Voyage Charters

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Chapter 22

Frustration of the Charter

Frustration in general

22.1 The various ways in which a charterparty can be terminated have been mentioned under clause 1.1 Termination by agreement or by complete performance requires no further elaboration, and the consequences of breach of the charter have been examined in the preceding chapter. It remains to consider the question of frustration. A charter is automatically as a matter of law (and without election of either party) brought to an end by frustration when, as a result of an extraneous event outside the control of either party and beyond the scope of the express terms of the contract allocating risk and responsibility,2 performance of the charter according to its terms becomes impossible,3 or the commercial purpose4 of the adventure for which the charter provides5 becomes impossible of attainment.6 This impossibility may arise where performance is prevented (or delayed so as to amount to effective prevention)7 either by physical obstacles or by

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supervening illegality8 under the proper law of the charter or under the law of the place of performance;9 alternatively, it may arise when there is such a radical change of circumstances from those contemplated by the parties when the contract was made that “the circumstances in which performance is called for would render it radically different from that which was undertaken by the contract”.10 It is a doctrine not to be lightly invoked to relieve one party of his contractual obligations, so it is not enough to show that, without default of either party, the contract has become incapable of being performed; it must be shown that the incapability arises because the circumstances at the time would render performance radically different from that which was undertaken by the contract11 and for which the contract made no or no sufficient provision. Rix L.J. has expressed the essential underlying exercise in the following terms:12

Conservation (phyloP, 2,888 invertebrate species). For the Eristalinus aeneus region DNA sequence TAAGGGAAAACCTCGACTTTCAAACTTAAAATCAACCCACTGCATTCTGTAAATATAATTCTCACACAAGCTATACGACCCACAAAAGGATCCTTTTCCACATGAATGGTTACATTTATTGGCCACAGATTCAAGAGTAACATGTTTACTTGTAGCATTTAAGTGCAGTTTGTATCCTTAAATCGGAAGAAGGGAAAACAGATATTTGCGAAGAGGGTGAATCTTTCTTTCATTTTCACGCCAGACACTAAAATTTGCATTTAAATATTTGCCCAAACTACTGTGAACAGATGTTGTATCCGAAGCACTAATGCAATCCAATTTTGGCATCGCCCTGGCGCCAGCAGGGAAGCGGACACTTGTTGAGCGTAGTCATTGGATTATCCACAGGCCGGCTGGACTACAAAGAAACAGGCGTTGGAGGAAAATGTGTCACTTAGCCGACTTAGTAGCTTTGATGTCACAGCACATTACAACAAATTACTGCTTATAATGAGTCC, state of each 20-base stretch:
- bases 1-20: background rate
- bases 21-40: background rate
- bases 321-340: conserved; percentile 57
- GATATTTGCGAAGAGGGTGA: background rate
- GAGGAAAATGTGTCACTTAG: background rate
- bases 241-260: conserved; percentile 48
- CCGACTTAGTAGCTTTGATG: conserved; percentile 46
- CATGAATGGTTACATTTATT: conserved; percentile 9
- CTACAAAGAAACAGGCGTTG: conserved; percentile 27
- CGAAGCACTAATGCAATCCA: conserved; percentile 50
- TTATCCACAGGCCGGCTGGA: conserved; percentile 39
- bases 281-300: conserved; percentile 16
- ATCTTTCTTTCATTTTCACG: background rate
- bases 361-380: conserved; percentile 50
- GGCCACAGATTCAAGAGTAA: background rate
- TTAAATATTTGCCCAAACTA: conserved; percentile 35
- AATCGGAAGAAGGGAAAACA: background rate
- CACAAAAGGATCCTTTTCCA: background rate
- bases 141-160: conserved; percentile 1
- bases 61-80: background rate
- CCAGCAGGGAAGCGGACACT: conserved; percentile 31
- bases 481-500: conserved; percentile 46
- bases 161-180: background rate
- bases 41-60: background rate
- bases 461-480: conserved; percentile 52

What the “radically different” test, however, does not in itself tell us is that the doctrine is one of justice, as has been repeatedly affirmed on the highest authority. Ultimately the application of the test cannot safely be performed without the consequences of the decision, one way or the other, being measured against the demands of justice. Part of that calculation is the consideration that the frustration of a contract may well mean that the contractual allocation of risk is reversed. A time charter is a good example. Under such a charter, the risk of delay, subject to express provision for the cessation of hire under an off-hire clause, is absolutely on the charterer. If, however, a charter is frustrated by delay, then the risk of delay is wholly reversed: the delay now falls on the owner. If the provisions of a contract in their literal sense are to make way for the absolving effect of frustration, then that must, in my judgment, be in the interests of justice and not against those interests. Since the purpose of the doctrine is to do justice, then its application cannot be divorced from considerations of justice. Those considerations are among the most important of the factors which a tribunal has to bear in mind.

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